Hispanic culture has many flavors and influences, but usually the same few flavors appear every holiday: alcohol, chocolate, sugar, and bread. Dia de Los Muertos is celebrated on November 1st and 2nd every year, and Hispanics celebrate this traditional holiday by preparing ofrendas (altars) for their beloved family and friends that have passed on to the afterlife.
With every special holiday comes rare, once-a-year treats that are related to the celebration, so here they are:
Served warm, this thick, savory drink is mostly chocolate based with milk, corn masa for thickening, and spicy mole sauce for a kick. Atole is so popular that many Hispanic restaurants serve it well past Day of the Dead. For those of you old enough to drink alcohol, you better believe this drink can be spiked with native corn based alcohol.
2. Sugar Skulls
A combination of meringue powder and granulated sugar, sugar skulls are a treat traditionally meant for decoration only.The candy skulls have a wide variety of shapes and sizes; the molds for them include the skull wearing a hat or flower. Using icing and other edible decor, sugar skulls are a vibrant and fun way to celebrate the dead.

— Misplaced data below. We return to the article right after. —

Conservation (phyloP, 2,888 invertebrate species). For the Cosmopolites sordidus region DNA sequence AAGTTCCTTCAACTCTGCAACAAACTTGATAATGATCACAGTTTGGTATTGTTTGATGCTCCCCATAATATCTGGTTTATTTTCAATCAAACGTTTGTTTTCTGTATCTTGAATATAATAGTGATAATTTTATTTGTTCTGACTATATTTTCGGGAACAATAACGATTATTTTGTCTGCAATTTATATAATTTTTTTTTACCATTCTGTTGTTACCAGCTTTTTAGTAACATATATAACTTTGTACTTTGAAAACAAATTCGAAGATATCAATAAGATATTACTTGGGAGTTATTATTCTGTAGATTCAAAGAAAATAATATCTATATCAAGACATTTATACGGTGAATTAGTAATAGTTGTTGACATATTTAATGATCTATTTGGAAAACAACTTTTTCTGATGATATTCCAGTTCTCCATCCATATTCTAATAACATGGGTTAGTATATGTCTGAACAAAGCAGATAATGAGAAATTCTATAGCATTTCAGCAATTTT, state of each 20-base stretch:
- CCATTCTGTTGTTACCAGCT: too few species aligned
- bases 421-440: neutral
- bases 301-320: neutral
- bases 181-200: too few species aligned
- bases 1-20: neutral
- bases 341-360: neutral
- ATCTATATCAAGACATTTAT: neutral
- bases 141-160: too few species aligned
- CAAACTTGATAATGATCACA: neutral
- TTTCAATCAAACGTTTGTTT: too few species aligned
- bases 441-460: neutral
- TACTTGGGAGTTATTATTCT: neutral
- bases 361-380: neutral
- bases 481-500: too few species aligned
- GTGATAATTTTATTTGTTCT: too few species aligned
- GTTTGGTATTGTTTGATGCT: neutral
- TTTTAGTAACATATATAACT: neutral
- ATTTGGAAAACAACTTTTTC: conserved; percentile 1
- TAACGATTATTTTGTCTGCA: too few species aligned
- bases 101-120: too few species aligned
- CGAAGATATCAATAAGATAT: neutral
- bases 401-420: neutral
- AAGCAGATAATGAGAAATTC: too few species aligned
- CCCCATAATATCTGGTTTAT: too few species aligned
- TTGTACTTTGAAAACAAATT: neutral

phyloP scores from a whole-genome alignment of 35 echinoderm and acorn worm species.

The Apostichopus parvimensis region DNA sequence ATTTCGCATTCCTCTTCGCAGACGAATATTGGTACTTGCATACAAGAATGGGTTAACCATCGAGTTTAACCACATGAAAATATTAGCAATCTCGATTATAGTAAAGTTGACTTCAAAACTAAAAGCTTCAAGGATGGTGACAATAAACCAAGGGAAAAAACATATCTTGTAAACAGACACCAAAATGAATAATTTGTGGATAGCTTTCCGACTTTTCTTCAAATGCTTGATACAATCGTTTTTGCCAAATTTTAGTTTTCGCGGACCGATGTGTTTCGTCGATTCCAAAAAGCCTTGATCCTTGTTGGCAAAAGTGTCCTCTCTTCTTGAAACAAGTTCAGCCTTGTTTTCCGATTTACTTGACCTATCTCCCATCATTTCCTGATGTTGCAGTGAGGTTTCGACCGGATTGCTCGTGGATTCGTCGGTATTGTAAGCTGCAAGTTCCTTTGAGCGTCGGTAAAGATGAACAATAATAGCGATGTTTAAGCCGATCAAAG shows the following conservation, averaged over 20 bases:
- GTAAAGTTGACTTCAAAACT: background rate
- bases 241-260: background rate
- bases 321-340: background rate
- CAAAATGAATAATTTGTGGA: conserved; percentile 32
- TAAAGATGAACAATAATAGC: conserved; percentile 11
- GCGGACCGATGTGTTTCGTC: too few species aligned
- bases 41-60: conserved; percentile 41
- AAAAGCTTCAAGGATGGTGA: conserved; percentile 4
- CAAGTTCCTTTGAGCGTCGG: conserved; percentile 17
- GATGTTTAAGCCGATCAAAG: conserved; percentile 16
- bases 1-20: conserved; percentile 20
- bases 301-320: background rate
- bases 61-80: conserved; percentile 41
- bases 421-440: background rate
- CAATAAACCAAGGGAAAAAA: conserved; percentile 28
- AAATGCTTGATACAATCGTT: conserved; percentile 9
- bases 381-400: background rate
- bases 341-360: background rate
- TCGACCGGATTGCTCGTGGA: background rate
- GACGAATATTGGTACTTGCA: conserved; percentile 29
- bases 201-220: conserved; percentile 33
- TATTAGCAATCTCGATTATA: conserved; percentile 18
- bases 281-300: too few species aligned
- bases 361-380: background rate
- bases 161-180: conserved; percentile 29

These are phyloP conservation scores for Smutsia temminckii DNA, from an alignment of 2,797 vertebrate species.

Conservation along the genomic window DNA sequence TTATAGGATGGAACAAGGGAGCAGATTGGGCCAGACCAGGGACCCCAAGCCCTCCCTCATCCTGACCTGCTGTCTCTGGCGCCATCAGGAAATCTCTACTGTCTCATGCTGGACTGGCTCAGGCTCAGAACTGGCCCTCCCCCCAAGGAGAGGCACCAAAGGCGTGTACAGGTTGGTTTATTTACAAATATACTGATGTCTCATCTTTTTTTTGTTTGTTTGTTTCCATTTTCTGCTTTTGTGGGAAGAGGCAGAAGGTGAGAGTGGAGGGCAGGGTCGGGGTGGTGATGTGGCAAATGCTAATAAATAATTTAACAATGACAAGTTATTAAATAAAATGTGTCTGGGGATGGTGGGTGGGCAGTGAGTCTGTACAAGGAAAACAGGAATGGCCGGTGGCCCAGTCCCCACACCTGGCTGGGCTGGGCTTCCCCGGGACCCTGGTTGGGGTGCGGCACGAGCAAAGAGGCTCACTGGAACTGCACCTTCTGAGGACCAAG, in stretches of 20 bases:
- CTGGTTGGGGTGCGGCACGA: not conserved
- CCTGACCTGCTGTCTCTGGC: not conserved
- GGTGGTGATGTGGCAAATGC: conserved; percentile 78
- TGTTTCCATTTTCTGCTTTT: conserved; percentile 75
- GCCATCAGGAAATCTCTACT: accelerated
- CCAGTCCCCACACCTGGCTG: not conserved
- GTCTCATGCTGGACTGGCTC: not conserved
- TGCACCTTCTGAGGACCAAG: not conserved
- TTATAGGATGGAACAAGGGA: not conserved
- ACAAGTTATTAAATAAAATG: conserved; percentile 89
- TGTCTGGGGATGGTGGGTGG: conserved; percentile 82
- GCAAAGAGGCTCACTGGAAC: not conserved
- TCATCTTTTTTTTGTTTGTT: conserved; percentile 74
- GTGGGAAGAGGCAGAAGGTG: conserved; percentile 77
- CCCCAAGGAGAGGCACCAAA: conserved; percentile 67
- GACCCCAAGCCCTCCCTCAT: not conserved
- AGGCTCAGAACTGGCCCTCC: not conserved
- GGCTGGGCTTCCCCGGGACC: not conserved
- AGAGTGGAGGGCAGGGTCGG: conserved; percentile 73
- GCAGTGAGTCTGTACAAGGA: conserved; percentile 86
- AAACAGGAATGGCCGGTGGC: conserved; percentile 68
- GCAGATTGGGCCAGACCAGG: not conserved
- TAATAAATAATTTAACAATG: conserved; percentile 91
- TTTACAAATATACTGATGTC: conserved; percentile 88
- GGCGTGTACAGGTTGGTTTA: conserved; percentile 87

Literal translation: bread of the dead. Cute rhyme, isn’t it? Sweet and golden, Pan de Muerto will always be found on the altars of the dead. Some have raisins, frosting, or sugar on top, while others are plain golden brown. This bread is especially favorable because it can be a dessert-like treat or part of the dinner plate with your meats and veggies.
Tamales are a traditional Hispanic food, but are especially important for the altars of deceased loved ones. Being a favorite dish for many Spanish peoples, tamales are a common offering. The family will often make the tamales with the deceased person in mind by using their favorite meat, like beef, and adding other ingredients they loved into the tamales. The strong flavors of chile, chocolate, beef, and onions wrapped in a corn husk make this treat extra savory to enjoy.
What’s any fall holiday without some good old pumpkin (and not the spiced latte kind). A sweet chunk of candied pumpkin is not uncommon to see on the altar. Known in Spanish as Calabaza en tacha, these special sugar pumpkins are grown almost explicitly for this time of year and very simply cooked in raw sugar syrup. The pumpkin chunks absorb the tangy rawness of the cane sugar, then are allowed to cool, add some spices, and finally it’s ready for eating pleasure.
Dia de Los Muertos is a celebration centered around food and remembrance. These traditional dishes offer a piece of culture and history that blends to form the Hispanic holiday we have all come to know and look forward to every November 1st.